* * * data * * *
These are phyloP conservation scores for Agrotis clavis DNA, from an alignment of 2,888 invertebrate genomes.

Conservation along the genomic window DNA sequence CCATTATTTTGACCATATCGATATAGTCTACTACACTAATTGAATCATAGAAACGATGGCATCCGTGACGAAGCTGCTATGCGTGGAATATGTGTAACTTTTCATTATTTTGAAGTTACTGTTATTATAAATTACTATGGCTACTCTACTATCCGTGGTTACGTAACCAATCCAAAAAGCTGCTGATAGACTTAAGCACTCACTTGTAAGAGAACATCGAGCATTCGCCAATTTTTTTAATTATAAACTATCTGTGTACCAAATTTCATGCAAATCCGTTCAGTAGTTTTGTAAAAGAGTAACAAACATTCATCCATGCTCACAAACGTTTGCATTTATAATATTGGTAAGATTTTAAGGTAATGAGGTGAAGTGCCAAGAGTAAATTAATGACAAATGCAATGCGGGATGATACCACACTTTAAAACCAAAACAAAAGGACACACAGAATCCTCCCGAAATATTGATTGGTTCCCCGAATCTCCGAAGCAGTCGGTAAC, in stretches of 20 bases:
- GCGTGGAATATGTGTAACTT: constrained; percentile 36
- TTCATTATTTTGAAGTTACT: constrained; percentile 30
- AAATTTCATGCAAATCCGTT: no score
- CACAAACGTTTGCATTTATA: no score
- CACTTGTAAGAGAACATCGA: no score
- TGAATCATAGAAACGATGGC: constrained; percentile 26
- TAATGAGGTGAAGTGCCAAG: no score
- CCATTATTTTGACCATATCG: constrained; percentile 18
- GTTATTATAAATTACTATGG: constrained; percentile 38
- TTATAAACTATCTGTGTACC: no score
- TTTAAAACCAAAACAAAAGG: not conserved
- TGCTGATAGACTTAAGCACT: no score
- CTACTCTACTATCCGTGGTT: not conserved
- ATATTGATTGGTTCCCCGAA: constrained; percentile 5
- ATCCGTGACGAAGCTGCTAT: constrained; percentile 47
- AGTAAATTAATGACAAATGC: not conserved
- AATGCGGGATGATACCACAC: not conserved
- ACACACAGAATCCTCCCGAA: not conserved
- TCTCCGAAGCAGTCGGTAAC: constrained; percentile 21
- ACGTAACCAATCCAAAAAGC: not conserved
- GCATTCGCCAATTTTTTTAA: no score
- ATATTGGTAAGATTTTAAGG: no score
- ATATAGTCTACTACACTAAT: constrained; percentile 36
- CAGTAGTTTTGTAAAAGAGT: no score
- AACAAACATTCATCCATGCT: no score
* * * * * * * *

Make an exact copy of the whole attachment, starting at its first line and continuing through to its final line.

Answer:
These are phyloP conservation scores for Agrotis clavis DNA, from an alignment of 2,888 invertebrate genomes.

Conservation along the genomic window DNA sequence CCATTATTTTGACCATATCGATATAGTCTACTACACTAATTGAATCATAGAAACGATGGCATCCGTGACGAAGCTGCTATGCGTGGAATATGTGTAACTTTTCATTATTTTGAAGTTACTGTTATTATAAATTACTATGGCTACTCTACTATCCGTGGTTACGTAACCAATCCAAAAAGCTGCTGATAGACTTAAGCACTCACTTGTAAGAGAACATCGAGCATTCGCCAATTTTTTTAATTATAAACTATCTGTGTACCAAATTTCATGCAAATCCGTTCAGTAGTTTTGTAAAAGAGTAACAAACATTCATCCATGCTCACAAACGTTTGCATTTATAATATTGGTAAGATTTTAAGGTAATGAGGTGAAGTGCCAAGAGTAAATTAATGACAAATGCAATGCGGGATGATACCACACTTTAAAACCAAAACAAAAGGACACACAGAATCCTCCCGAAATATTGATTGGTTCCCCGAATCTCCGAAGCAGTCGGTAAC, in stretches of 20 bases:
- GCGTGGAATATGTGTAACTT: constrained; percentile 36
- TTCATTATTTTGAAGTTACT: constrained; percentile 30
- AAATTTCATGCAAATCCGTT: no score
- CACAAACGTTTGCATTTATA: no score
- CACTTGTAAGAGAACATCGA: no score
- TGAATCATAGAAACGATGGC: constrained; percentile 26
- TAATGAGGTGAAGTGCCAAG: no score
- CCATTATTTTGACCATATCG: constrained; percentile 18
- GTTATTATAAATTACTATGG: constrained; percentile 38
- TTATAAACTATCTGTGTACC: no score
- TTTAAAACCAAAACAAAAGG: not conserved
- TGCTGATAGACTTAAGCACT: no score
- CTACTCTACTATCCGTGGTT: not conserved
- ATATTGATTGGTTCCCCGAA: constrained; percentile 5
- ATCCGTGACGAAGCTGCTAT: constrained; percentile 47
- AGTAAATTAATGACAAATGC: not conserved
- AATGCGGGATGATACCACAC: not conserved
- ACACACAGAATCCTCCCGAA: not conserved
- TCTCCGAAGCAGTCGGTAAC: constrained; percentile 21
- ACGTAACCAATCCAAAAAGC: not conserved
- GCATTCGCCAATTTTTTTAA: no score
- ATATTGGTAAGATTTTAAGG: no score
- ATATAGTCTACTACACTAAT: constrained; percentile 36
- CAGTAGTTTTGTAAAAGAGT: no score
- AACAAACATTCATCCATGCT: no score